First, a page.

Any RLS patients having adrenaline is... - Restless Legs Syn...

Restless Legs Syndrome
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Any RLS patients having adrenaline issues, fight or flight symptoms?


I begun post menapause 8 months ago. Symptoms began 4 yrs ago very infrequent and a yr ago its many times a day. An episode starts with intense nausea quickly changing to a passing out feeling quickly changing again to the warm flooding sensation over the entire body then followed by all over heat that's so intense far from a hot flash. After switching meds with Dr B., still an opiate the symptoms aren't as sharp and have blended some.

Also, at night, laying down wide awake I get a sensation that I'm not getting enough oxygen and almost panic for a moment. It goes away quickly. Seeing an autonomic neurologist in Aug at Stanford hoping for answers.

13 Replies

Hi Mona, I'm sorry that you're having these problems.

I'm afraid I don't think you'll get many replies on this site. This site is about RLS and it doesn't sound as if RLS is your main problem here.

I hope the autonomic neurologist helps you, although I'm not really sure what that means. The usual medical specialist for menopausal problems, I guess, would be a gynaecologist or an endocrinologist.

What you describe about lying down could possibly be sleep apnoea, so a sleep specialist might be appropriate.

Your description of your symptoms might be incomplete since it doesn't sound like fight or flight.

Since you mention Dr B, it seems you do suffer RLS, but this seems almost incidental as you don't describe any symptoms that could be attributable to RLS and i don't think Dr B's expertise will extend to gynaecology.

If menopause is exacerbating your RLS, have you considered HRT?

I hope you find some answers.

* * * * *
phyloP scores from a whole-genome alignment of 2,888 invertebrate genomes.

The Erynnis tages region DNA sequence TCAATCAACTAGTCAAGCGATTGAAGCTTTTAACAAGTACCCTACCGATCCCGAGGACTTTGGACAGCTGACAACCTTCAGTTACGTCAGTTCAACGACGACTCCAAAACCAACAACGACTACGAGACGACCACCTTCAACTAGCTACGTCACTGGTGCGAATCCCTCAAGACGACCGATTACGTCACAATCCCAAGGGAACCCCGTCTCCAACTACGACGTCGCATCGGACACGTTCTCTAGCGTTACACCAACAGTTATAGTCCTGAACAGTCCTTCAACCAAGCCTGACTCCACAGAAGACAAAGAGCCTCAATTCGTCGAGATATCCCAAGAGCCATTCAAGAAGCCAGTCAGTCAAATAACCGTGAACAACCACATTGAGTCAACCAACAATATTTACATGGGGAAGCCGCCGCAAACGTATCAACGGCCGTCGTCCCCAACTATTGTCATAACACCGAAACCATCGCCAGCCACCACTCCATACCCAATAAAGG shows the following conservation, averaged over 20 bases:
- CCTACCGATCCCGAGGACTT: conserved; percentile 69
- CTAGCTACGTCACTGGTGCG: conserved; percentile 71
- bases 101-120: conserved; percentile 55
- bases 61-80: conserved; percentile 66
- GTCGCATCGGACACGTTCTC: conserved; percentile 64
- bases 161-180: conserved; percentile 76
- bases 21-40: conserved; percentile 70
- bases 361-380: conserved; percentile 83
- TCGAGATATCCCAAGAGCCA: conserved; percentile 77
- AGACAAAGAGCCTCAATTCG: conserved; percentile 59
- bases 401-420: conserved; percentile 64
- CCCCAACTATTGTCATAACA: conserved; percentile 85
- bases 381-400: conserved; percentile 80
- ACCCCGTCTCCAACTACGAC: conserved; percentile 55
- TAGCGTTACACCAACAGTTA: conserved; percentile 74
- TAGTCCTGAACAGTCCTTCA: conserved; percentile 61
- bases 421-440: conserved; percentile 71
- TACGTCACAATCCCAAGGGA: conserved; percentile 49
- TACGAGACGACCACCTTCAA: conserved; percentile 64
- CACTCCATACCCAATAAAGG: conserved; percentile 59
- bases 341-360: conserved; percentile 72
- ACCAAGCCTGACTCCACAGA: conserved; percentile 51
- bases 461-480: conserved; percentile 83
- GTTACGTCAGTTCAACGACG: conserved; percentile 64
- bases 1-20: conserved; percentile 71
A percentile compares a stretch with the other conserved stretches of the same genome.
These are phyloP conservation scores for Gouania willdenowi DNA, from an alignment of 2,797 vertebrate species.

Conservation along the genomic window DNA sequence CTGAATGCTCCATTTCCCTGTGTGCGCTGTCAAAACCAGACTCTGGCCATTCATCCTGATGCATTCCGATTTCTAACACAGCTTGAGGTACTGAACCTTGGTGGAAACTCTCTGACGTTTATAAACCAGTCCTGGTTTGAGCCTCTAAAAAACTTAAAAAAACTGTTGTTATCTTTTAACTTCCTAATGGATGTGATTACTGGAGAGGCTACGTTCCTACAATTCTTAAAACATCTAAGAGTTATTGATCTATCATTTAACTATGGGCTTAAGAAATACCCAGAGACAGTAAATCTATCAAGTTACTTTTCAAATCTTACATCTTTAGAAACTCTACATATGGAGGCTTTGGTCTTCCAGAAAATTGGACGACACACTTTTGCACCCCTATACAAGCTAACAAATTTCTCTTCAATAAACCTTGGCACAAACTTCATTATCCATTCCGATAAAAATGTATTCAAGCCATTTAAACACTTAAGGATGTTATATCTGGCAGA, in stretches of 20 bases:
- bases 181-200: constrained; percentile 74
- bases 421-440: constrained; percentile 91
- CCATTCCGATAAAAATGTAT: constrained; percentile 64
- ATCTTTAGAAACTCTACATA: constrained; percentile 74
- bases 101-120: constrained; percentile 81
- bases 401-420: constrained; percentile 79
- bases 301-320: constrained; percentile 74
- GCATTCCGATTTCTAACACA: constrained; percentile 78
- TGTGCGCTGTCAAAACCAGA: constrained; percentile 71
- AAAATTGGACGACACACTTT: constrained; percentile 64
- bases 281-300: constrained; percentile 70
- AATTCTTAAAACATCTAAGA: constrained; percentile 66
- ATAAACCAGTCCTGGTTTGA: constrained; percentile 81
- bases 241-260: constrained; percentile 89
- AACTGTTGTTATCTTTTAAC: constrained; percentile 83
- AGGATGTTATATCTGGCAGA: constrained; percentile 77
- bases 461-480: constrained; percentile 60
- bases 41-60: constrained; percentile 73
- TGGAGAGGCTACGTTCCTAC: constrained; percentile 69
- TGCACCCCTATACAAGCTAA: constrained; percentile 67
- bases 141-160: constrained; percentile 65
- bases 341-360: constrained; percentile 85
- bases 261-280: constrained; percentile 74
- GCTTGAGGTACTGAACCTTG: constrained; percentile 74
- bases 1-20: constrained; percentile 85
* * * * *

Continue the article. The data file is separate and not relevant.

Mona7 in reply to Manerva

Id been taking HRT for years and I decided to stop to see if there was a change in symptoms and there was not.

It was at my appt with Dr B that I learned a autonomic neurologist is who I needed to see and got a referral that day.

Autonomic has to due with the nerves system that does all those things for you that you dont have to tell yourself to do like breathing. Autonomic is a speciality in neurology.

I've heard of other women with RLS that have had similar symptoms and hopefully some will reply.

Thx, for your well wishes.

Manerva in reply to Mona7

Thanks Mona, I know what the autonomic nervous system is (ANS), is. I've just never heard of a neurologist that specialises in it before. The sympathetic branch of the ANS is responsible for the fight/flight response, in part. The other part however is endocrinal, firstly the adrenal medulla glands.

It's good then that you're seeing this specialist, but you may have to also see an endocrinologist.

Pheochromocytoma is a condition of the adrenal medulla glands where they become overactive. Hence too much adrenaline and noradrenaline (epinephrine and norepinephrine in the US), i.e. the fight/flight hormones are produced.

Your symptoms to some extent sound like an autonomic disorder but also sound a bit like pheochromocytoma. The autonomic disorder might affect your blood pressure more, resulting particularly in orthostatic hypotension, (low blood pressure due to changing position especially from lying down to standing up). You would feel light headed at times, or even faint.